These core players live within a sprawling, Simpsons-like world. In Springfield, even a throwaway line from the Comic Book Guy could carry a universe of pathos. Similarly, it's hard to think of a recurring Venture Bros. character—of which there are several dozen—who's totally one-dimensional, or conjured simply to be the butt of easy jokes. Venture Bros. works hard for its laughs, so instead, viewers meet the likes of Dr. Henry Killinger, a freelance business consultant and Nietzschean ubermensch toting a Mary Poppins-style flying umbrella, and Billy Quizboy, a former boy genius who's repeatedly kidnapped in order to perform illegal surgeries. There's Dr. Jonas Venture, Jr., a (rather insufferable) super scientist badass who is everything his half-brother Rusty will never be. There's Dermott, Hank's doofus best friend, and Triana, dean's unrequited crush and, the closest thing to a normal person in the entire series—a self-aware inclusion that a lesser show might have found unnecessary.

A show about super science, boy adventurers, and how David Bowie secretly runs a guild for super villains.

Venture Bros.' brilliance lies partly in this ability to connect its Saturday morning cartoon zaniness back to things that are normal and tangible, much in the same way that say, The Larry Sanders Show used the absurdities of celebrity as an entry into psychological territory that was often disquietingly familiar. Behind everything, Venture Bros. is about a family coming to grips with itself (the Season Three finale is appropriately entitled "The Family that Slays Together, Stays Together"). I'm not really that interested in whether Monstroso and Molotov survived their tumble off a mountaintop in the fourth season finale. For me, the real cliffhanger had to do with Hank and Dean, interchangeable dunces who grow into frustrated, hormonal young men over the course of the season. In Season Four, we learn that, contrary to his dad's expectations, Dean would rather be a newspaper reporter than a super-scientist. An increasingly moody Hank spent all of the last season in open rebellion against a father who seemed to have given up on him—even as Dr. Venture starts to show some actual love for his problematic offspring, thanks to developments that are too complicated and spoiler-laden to explain (OK mild spoiler alert: clones are involved). Venture Bros. concerns itself with universal themes, but never in a way that's eye-rolling or mawkish. It earns its references to lowbrow sci fi, action cartoons, and The Human League—it can pull off convoluted in-jokes, because it isn't primarily about the in-jokes.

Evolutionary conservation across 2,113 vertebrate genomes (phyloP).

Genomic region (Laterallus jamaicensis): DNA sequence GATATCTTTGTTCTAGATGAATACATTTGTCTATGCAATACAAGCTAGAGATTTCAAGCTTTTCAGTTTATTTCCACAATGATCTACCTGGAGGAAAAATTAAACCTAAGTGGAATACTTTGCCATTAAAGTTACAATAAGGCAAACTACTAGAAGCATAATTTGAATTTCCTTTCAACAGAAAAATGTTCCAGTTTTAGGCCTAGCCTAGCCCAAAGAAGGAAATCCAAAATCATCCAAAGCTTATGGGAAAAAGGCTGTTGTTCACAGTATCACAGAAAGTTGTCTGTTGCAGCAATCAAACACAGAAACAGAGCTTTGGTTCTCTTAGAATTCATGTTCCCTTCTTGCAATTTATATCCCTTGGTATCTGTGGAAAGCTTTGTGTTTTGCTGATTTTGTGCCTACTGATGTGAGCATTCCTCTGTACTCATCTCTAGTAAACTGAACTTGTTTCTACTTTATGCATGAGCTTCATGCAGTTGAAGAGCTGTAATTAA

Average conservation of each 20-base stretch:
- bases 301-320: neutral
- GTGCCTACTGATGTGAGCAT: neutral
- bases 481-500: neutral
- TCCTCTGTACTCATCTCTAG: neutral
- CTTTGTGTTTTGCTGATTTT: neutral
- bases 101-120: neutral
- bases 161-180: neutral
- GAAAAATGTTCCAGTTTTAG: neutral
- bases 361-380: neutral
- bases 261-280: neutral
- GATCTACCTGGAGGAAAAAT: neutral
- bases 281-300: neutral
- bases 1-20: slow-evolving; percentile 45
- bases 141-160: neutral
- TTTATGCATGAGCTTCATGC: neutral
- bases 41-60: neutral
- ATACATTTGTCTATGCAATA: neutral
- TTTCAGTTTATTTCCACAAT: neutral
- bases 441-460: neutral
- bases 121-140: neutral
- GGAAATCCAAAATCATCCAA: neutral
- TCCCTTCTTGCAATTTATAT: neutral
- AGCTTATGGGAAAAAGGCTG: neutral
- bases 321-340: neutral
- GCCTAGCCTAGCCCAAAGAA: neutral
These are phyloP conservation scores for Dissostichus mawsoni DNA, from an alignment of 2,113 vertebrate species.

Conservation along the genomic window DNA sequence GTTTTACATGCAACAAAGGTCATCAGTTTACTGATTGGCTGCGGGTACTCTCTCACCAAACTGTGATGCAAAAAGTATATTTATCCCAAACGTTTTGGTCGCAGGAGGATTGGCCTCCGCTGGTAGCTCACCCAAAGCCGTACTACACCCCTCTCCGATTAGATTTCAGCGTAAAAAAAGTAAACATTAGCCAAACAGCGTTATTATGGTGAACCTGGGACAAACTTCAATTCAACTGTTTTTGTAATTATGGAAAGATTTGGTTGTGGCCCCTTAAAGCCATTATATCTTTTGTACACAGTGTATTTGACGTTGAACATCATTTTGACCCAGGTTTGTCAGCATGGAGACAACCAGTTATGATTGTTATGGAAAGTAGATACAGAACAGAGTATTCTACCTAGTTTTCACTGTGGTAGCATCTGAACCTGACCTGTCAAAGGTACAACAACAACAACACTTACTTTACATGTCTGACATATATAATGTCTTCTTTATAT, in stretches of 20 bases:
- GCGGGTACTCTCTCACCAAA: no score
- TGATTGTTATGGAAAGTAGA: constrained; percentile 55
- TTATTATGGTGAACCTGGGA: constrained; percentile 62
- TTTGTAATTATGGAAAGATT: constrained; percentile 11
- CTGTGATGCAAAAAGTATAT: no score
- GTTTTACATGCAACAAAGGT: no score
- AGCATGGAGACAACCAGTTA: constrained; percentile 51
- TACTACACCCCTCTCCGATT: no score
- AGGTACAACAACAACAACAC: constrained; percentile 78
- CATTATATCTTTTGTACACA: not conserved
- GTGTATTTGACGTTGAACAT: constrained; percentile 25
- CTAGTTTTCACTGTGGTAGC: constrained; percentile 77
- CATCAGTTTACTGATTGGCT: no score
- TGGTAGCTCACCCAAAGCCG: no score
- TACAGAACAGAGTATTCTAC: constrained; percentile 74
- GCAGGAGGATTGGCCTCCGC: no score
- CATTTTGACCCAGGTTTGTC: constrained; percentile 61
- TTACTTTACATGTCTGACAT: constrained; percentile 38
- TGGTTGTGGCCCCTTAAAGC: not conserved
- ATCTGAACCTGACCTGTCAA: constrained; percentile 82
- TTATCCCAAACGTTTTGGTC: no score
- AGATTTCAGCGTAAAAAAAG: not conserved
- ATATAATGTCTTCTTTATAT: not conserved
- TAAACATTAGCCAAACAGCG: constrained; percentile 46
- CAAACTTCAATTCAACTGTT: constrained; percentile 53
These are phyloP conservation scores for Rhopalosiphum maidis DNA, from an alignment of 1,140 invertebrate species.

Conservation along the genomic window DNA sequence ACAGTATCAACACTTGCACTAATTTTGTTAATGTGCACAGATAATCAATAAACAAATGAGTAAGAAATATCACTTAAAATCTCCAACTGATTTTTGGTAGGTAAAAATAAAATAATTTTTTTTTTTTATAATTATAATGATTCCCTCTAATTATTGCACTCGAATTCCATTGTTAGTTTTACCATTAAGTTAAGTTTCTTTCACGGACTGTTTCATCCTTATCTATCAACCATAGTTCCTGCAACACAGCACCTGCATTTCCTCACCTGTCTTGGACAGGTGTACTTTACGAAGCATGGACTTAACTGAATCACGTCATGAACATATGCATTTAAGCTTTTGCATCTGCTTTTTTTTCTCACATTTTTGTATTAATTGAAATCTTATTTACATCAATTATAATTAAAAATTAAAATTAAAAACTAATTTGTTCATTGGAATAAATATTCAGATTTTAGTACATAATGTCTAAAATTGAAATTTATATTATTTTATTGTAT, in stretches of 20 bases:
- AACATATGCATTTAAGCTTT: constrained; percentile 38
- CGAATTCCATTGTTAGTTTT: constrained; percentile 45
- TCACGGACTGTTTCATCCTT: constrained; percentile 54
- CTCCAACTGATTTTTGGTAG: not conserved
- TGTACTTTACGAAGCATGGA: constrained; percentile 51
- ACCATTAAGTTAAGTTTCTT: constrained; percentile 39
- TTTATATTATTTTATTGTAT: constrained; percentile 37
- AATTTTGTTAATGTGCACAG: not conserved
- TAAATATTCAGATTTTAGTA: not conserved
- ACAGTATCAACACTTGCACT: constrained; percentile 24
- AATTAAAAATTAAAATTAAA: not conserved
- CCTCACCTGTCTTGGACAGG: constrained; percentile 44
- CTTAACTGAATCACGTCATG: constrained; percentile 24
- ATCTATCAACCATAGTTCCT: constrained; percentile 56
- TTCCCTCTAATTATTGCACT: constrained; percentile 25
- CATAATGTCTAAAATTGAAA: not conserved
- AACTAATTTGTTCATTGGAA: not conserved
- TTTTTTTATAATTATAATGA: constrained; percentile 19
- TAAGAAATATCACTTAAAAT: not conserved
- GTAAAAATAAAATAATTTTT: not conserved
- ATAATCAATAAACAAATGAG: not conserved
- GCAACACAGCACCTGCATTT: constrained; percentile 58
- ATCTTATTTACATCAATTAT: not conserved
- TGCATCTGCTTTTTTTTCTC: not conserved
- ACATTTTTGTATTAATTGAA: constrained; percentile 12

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Armin Rosen is a former writer and producer for The Atlantic's Global channel.